The uranium market has been looking for something to cheer about lately. And this week finally got some positive news--from a place that's long been a drag on the sector.
That's Japan. Where reports are emerging that the first idled nuclear reactors may be nearing a restart.
Bloomberg reported this week that Japan's Nuclear Regulation Authority has taken the first steps toward rebooting two reactors. Both of them part of the Sendai facility run by Kyushu Electric Power Company on the country's southernmost island.
These regulators have reportedly finished safety checks at Sendai's two reactors. Finding no outstanding problems with the equipment or structures here.
A draft report has now been created on the safety approval. Which could serve as a trigger for a formal approval of the restart of operations.
Of course, nothing's happened yet. And these two reactors represent only a small portion of the overall Japanese fleet--all of which currently continues to stand idle.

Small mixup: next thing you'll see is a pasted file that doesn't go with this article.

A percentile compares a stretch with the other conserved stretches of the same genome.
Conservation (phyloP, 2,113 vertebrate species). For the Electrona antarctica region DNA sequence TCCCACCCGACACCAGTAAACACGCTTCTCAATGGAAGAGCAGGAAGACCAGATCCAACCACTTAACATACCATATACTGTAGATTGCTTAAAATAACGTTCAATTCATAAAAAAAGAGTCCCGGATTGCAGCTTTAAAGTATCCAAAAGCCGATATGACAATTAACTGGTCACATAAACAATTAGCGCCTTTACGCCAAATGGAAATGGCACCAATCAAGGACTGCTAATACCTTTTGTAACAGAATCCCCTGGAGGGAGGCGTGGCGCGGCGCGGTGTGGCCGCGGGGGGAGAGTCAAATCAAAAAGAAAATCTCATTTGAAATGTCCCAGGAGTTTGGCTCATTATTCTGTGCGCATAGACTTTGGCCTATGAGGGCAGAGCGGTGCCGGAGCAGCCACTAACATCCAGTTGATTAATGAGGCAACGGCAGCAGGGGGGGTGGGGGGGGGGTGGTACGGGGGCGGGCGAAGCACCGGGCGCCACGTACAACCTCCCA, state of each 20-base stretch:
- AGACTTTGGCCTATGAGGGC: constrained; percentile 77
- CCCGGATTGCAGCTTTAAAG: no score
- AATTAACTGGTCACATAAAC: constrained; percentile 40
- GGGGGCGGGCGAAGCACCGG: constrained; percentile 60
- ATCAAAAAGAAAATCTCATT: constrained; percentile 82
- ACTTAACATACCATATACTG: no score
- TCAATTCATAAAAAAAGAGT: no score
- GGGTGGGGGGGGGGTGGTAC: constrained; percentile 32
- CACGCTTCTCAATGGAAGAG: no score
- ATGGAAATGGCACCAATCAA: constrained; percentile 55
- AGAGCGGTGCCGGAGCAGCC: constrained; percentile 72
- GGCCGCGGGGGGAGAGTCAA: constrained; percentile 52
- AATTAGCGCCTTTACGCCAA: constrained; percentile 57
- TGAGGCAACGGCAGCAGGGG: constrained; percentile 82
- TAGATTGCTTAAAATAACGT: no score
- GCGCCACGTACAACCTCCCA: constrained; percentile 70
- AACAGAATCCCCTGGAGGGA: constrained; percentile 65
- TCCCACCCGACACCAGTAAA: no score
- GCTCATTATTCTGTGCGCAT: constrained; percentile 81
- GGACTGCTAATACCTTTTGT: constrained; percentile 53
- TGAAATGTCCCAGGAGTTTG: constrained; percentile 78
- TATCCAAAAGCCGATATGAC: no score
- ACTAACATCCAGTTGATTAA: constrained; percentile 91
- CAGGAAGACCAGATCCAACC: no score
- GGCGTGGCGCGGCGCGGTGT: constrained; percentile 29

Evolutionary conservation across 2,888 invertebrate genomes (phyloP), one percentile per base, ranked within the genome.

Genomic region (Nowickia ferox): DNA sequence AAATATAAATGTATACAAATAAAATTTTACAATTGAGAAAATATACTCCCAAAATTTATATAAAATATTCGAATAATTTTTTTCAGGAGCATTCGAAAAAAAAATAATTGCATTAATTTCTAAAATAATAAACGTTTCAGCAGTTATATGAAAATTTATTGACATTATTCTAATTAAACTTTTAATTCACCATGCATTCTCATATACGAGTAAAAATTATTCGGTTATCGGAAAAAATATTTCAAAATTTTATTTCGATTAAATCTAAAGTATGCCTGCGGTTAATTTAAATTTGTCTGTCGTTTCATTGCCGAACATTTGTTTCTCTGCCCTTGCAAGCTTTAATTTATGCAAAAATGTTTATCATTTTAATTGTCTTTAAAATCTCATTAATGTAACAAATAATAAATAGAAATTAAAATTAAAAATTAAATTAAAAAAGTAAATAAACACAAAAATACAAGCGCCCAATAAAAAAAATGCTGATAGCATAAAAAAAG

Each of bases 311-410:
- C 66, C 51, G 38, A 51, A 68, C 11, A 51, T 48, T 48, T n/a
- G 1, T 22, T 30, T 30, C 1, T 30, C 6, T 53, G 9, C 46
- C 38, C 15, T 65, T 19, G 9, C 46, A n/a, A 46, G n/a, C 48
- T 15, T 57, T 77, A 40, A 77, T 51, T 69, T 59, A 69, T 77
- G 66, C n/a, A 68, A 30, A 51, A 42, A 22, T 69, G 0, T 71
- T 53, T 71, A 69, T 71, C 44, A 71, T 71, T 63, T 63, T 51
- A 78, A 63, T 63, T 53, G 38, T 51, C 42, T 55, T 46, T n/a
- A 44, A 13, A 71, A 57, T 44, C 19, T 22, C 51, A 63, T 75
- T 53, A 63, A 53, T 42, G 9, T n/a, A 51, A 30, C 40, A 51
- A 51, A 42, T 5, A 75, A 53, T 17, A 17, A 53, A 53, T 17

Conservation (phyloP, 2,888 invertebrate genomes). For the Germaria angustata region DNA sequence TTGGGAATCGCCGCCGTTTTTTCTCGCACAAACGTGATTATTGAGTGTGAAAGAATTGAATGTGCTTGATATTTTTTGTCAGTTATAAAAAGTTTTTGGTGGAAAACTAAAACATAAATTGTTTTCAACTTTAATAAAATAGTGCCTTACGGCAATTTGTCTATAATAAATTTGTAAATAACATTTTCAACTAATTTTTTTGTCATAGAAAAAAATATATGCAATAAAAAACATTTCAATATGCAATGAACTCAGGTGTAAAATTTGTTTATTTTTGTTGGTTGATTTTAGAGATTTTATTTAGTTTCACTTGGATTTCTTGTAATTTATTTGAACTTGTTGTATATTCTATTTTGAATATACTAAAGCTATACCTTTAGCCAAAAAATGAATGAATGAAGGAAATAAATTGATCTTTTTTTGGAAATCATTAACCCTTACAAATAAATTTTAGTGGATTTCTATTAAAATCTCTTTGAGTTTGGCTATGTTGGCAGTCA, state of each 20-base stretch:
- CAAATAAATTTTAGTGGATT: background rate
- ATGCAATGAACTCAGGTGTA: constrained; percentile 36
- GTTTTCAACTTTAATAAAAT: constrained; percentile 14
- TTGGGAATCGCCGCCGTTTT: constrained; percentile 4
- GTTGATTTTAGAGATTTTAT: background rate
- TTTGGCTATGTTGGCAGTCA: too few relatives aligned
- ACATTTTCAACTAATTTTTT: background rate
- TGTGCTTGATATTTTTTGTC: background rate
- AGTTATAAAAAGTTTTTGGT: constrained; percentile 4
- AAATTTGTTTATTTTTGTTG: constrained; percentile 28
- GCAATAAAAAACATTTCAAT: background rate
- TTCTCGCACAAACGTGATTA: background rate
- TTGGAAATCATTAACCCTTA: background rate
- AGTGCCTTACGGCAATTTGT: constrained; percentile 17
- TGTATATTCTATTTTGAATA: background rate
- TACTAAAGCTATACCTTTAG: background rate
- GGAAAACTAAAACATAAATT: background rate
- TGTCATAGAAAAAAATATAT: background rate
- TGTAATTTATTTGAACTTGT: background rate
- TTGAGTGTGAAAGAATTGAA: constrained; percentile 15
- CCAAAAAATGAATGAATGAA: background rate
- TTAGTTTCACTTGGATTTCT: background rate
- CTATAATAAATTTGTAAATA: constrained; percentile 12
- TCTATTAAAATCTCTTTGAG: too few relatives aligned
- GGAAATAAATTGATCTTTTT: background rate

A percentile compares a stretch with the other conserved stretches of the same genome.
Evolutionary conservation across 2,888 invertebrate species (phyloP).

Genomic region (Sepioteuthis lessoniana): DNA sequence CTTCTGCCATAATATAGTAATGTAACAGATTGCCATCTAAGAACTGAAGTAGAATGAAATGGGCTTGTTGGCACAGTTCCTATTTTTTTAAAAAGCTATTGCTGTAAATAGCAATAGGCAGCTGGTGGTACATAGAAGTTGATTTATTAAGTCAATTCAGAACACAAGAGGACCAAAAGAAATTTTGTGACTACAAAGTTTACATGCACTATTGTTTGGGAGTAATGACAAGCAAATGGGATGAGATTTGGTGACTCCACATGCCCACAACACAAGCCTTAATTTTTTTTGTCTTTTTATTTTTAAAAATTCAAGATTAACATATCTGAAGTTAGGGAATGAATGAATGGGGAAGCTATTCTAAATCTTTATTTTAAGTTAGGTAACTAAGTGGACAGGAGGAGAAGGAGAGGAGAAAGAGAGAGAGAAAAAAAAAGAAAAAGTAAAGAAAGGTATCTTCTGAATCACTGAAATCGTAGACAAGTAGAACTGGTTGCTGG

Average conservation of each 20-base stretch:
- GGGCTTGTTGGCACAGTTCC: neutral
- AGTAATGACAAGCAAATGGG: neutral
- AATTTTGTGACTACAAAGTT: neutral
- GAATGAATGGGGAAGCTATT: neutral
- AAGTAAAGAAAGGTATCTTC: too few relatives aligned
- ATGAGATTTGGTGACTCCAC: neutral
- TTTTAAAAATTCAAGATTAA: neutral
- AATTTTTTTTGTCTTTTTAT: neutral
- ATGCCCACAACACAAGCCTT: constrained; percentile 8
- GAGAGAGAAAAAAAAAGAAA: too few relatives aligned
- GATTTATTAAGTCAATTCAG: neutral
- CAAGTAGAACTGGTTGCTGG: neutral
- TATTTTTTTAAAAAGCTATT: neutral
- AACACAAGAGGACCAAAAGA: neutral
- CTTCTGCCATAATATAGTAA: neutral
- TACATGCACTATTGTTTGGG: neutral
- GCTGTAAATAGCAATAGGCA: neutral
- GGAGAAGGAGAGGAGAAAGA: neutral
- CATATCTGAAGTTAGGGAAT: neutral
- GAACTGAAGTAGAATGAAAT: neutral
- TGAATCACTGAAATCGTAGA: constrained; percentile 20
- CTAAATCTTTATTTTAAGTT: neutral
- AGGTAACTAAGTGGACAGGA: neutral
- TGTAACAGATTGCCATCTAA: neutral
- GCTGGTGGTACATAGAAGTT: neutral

But these developments are a ray of hope. Particularly since the Nuclear Regulation Authority is a brand new body, created in the wake of the Fukushima incident that halted Japan's nuclear output.
This week's announced checks thus represents the first "road test" of the Authority's approach to nuclear going forward. And the so-far positive results suggest the regulators are indeed open to a return of atomic energy.
There's no timeline yet on when restarts at Sendai might happen. But the news was taken a symbolic victory by uranium investors--who bid up stocks like major producer Cameco by as much as 5% yesterday.
These gains are likely to continue if we do see further progress toward reactivation of Japanese plants. The real thing to watch will be the effect on uranium prices themselves--which could gain strength if buyers see supply tightening on coming increases in Japanese demand.
It may be time to start revisiting this space.
Here's to kicking things up a notch,
By Dave Forest